The World Health Organisation has said it is considering the use of ‘e-vaccination certifications’ to ensure international travel can resume once mass vaccination programs roll out.

Medical expert Dr Siddharta Sankar Datta told a briefing in Copenhagen that the agency is investigating using technology to prove travellers are fit to fly.

“We are looking very closely into the use of technology in this COVID-19 response, one of them how we can work with member states toward an e-vaccination certificate,” he said.

The agency is not considering the use of ‘immunity passports’.

University of Exeter Law School’s Dr Ana Beduschi said: “Digital health passports may contribute to the long-term management of the COVID-19 pandemic, but their introduction poses essential questions for the protection of data privacy and human rights.

“They build on sensitive personal health information to create a new distinction between individuals based on their health status, which can then be used to determine the degree of freedoms and rights individuals may enjoy.”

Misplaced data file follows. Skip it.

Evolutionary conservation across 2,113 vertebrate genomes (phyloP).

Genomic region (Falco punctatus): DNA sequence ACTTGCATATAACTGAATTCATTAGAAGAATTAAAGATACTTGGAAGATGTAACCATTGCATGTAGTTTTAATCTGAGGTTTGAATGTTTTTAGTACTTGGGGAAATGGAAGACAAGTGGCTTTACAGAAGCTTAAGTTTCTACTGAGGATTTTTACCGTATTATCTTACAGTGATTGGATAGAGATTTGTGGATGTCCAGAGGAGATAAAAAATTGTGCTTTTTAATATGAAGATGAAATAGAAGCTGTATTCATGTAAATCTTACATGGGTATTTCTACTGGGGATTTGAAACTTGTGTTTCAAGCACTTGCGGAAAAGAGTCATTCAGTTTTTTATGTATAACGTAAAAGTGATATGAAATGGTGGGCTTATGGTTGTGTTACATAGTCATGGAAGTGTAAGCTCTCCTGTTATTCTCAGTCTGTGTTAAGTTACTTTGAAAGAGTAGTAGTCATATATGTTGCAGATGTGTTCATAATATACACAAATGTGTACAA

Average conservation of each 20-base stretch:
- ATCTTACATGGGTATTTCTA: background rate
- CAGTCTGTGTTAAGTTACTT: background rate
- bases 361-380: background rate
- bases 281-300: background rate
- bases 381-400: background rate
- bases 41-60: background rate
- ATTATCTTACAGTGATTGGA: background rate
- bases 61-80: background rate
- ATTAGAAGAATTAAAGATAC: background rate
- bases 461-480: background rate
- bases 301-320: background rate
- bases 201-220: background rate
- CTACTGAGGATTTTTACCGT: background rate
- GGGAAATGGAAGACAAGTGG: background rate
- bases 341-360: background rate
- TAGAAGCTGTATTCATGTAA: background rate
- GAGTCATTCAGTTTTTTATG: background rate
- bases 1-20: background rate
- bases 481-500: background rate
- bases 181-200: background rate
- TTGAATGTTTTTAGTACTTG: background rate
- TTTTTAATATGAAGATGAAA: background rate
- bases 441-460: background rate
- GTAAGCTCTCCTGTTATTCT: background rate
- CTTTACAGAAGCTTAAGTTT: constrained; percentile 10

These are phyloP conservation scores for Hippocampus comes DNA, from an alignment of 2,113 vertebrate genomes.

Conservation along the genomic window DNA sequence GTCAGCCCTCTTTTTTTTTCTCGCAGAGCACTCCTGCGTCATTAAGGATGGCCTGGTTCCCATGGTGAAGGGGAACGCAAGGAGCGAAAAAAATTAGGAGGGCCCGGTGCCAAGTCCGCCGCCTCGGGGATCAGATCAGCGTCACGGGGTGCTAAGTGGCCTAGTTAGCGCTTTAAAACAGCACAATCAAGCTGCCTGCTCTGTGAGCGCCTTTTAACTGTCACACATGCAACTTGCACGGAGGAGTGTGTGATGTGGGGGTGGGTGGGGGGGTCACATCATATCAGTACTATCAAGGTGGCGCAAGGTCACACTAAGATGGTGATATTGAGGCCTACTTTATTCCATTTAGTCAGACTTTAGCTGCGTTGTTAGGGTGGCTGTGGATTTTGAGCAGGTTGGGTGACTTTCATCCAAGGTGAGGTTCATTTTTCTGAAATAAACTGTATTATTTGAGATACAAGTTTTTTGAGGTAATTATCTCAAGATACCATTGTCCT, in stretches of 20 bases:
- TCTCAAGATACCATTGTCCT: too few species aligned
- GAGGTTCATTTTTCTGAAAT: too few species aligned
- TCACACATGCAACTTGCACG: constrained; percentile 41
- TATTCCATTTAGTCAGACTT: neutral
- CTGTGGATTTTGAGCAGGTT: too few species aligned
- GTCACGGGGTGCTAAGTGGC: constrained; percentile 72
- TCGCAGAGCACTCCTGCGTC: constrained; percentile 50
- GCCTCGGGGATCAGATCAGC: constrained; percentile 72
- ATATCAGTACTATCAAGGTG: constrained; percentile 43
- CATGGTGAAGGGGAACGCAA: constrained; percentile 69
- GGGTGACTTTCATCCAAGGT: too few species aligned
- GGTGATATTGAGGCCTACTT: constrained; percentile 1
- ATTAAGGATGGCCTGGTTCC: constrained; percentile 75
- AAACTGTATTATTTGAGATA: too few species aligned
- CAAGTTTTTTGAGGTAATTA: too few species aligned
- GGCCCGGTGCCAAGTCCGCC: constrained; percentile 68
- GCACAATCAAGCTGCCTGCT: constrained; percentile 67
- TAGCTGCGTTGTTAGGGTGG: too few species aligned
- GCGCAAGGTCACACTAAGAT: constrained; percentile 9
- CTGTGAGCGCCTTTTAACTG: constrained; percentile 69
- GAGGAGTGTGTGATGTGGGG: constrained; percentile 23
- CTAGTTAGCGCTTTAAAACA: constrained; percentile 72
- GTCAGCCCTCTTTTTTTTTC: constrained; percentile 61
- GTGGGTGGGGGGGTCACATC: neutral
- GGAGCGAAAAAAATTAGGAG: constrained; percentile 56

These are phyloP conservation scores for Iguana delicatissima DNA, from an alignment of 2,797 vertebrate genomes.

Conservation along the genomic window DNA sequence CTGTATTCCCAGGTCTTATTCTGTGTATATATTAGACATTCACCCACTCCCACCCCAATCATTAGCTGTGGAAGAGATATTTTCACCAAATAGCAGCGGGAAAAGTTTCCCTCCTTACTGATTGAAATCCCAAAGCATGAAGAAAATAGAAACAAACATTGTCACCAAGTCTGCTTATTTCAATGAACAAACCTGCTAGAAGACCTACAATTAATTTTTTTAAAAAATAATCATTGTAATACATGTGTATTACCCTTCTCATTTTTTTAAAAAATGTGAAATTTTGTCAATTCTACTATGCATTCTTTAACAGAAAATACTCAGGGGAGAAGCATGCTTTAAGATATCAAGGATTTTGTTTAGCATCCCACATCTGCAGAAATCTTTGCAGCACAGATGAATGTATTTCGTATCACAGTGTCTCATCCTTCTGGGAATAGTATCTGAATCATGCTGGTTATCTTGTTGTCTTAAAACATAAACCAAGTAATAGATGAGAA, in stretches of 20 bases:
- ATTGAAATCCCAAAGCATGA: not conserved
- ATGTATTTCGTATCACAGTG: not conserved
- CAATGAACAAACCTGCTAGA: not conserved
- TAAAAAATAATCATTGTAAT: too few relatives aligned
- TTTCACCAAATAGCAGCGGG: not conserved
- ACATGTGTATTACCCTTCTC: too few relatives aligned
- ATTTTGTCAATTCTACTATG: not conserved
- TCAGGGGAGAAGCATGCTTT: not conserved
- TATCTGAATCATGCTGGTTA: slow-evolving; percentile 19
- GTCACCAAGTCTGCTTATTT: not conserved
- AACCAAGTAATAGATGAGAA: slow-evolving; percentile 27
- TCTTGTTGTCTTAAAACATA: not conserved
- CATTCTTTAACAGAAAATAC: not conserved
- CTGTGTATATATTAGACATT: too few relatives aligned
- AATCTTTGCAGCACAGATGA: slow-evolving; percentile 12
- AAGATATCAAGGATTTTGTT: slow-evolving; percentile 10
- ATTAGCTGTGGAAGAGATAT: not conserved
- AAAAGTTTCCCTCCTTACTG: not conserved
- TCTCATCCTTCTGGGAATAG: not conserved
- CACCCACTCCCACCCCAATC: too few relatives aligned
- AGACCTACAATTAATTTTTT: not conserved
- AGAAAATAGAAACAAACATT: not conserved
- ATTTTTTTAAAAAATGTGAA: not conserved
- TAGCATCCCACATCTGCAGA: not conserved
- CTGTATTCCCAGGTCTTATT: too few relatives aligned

“Given that digital health passports contain sensitive personal information, domestic laws and policies should carefully consider the conditions of collection, storage and uses of the data by private sector providers.”


“It is also crucial that the communities that have already been badly impacted by the pandemic have swift access to affordable tests and, eventually, vaccines. Otherwise, deploying digital health passports could further deepen the existing inequalities in society.”

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